Adams CDC Cripple

Rena Ørred Blue Spot 18-08-04

Our Swedish friend, Joel Skoghäll once again has provided us with some material for the blog that we’re very happy share. This time, a cripple-version of one of the most famous American dry flies, the classic Adams. The fly is a old one – from 1922, where Michigan fly tyer Leonard Halladay tied it on the request of his friend, Charles F. Adams. The classic Adams is a traditionally hackled dry fly with upright, hackle-tip wings. A parachute-version is a well known variation and here, Joel presents a crippled merger version.

I’ll give the word to Joel:

Adams by Håkan Karsnäser-06
Traditional Adams tied by Håkan Karsnäser.

The original Adams and the parachute Adams are unquestionable some of the most famous fly patterns out there and that’s for a good reason. However, sometimes we just need to fish cripples because it’s easy food for trout, they like struggling insects. If you want you can also trim the underside of the hackle which makes this fly sits lower in the surface and it can make the difference between a mediocre day (are there even any mediocre fishing days? Not in my book) and a great day. Here’s how I tie the crippled Adams. Enjoy.

The Adams:

Hook: Ahrex FW502 size 14

Thread: Danville 6/0

Tail: Moose Mane Body Hair

Abdomen: Superfine Dubbing, Adams color

Hackle: Whiting Farms Grizzly and Brown rooster saddle

Wing: CDC  Dun colored

Adams 1
Start the thread at the eye off the hook.
Adams 2
Tie in the antron at the start and wind backwards to form a smooth underbody.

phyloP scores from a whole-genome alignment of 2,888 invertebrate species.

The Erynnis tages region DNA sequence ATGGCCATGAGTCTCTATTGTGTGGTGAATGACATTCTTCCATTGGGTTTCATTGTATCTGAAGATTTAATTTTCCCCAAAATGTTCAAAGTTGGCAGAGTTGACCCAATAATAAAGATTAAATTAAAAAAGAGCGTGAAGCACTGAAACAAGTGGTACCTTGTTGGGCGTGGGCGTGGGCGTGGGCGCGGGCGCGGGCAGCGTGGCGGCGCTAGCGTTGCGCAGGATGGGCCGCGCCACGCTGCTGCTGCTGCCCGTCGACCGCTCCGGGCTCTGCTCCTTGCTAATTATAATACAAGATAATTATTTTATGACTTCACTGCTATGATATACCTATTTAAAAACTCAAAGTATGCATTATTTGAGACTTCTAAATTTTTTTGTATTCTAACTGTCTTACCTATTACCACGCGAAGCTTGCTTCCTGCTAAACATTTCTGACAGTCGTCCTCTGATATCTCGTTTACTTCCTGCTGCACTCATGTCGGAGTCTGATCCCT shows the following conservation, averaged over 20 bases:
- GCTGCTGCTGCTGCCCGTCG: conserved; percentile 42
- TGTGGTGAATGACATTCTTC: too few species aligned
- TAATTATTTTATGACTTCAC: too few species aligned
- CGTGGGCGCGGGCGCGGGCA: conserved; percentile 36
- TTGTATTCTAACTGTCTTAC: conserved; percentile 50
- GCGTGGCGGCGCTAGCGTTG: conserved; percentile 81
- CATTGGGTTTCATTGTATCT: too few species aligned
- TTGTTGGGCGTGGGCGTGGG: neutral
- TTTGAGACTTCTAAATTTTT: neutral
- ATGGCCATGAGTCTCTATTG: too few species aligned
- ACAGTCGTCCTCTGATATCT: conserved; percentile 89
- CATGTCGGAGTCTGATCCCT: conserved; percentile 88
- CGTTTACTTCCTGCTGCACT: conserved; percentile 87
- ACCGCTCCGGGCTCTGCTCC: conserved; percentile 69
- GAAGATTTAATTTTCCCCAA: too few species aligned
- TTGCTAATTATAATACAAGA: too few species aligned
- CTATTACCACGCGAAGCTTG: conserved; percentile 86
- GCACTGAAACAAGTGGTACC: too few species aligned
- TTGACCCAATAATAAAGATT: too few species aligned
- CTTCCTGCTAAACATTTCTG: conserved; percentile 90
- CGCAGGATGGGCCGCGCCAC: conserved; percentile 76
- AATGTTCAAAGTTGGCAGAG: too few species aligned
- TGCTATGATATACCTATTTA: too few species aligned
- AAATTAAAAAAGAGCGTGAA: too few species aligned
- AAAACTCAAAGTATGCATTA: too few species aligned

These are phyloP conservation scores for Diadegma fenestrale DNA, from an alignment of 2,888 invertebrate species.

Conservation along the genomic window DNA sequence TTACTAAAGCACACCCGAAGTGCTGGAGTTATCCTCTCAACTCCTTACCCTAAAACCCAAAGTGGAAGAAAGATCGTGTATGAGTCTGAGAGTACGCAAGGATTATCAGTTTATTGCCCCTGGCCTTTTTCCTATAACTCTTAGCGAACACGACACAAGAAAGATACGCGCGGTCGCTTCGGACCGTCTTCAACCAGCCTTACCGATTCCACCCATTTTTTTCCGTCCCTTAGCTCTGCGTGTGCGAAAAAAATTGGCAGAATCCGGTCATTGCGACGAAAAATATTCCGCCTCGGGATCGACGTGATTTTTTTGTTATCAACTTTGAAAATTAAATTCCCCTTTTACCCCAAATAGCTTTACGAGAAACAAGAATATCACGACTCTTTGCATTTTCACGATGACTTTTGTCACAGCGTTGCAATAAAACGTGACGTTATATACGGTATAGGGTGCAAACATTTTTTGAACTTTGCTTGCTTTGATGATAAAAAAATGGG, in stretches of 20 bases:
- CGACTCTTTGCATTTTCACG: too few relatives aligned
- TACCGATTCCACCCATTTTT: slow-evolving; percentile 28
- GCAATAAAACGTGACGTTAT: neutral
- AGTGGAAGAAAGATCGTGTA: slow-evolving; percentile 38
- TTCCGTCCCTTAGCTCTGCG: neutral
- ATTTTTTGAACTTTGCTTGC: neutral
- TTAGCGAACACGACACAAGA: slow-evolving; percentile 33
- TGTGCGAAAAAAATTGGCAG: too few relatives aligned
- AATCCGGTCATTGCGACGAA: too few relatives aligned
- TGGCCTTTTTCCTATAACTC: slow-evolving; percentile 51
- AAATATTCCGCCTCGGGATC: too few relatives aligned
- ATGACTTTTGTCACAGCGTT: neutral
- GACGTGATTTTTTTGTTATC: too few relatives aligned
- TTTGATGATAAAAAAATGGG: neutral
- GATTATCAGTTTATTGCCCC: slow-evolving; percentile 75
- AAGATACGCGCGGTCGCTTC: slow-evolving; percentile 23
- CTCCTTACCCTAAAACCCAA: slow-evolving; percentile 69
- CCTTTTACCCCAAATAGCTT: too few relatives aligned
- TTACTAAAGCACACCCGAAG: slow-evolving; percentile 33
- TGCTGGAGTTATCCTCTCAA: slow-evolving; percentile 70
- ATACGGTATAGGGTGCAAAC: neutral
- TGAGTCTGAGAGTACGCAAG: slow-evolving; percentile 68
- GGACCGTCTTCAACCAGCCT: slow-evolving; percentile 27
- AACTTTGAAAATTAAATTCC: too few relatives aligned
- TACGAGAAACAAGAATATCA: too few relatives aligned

Adams 3
Cut off the antron in the front and form a dubbing noodle of superfine dubbing in an Adams color. Make sure you build up the thread with dubbing in a tapered form.
Adams 4
Dub the body about 3/5 of the hook shank. Here you can see the tapered form as well.
Adams 5
Pick two CDC feathers. These are quite dense, therefore I use only two for a size 14.
Adams 6
Measure them to be about a hook shank in length. Pinch them with your thumb and index finger and take a couple of wraps with the tying thread just behind the eye off the hook. Remember, CDC can be a bit slippery.
Adams 7
Lay a foundation of thread back to where the dubbing ends.
Adams 8
Cut off the feather as shown. Make sure you have a smooth foundation of thread to wrap the hackle.
Adams 9
Strip the lower part of a grizzly hackle and a brown hackle and tie them in on that smooth foundation of thread you just did previously.
Adams 10
Now take both hackles and wrap them with touching turns. Take two turns of thread in front of the CDC feather to lock it down and then go forward to behind the hook eye to secure it.
Adams 11
Cut the shuck to length. Whip-finish and you’re done.
Adams 12
The finished fly ready to rock ‘n roll.

Thank you, Joel, for sharing this with us!

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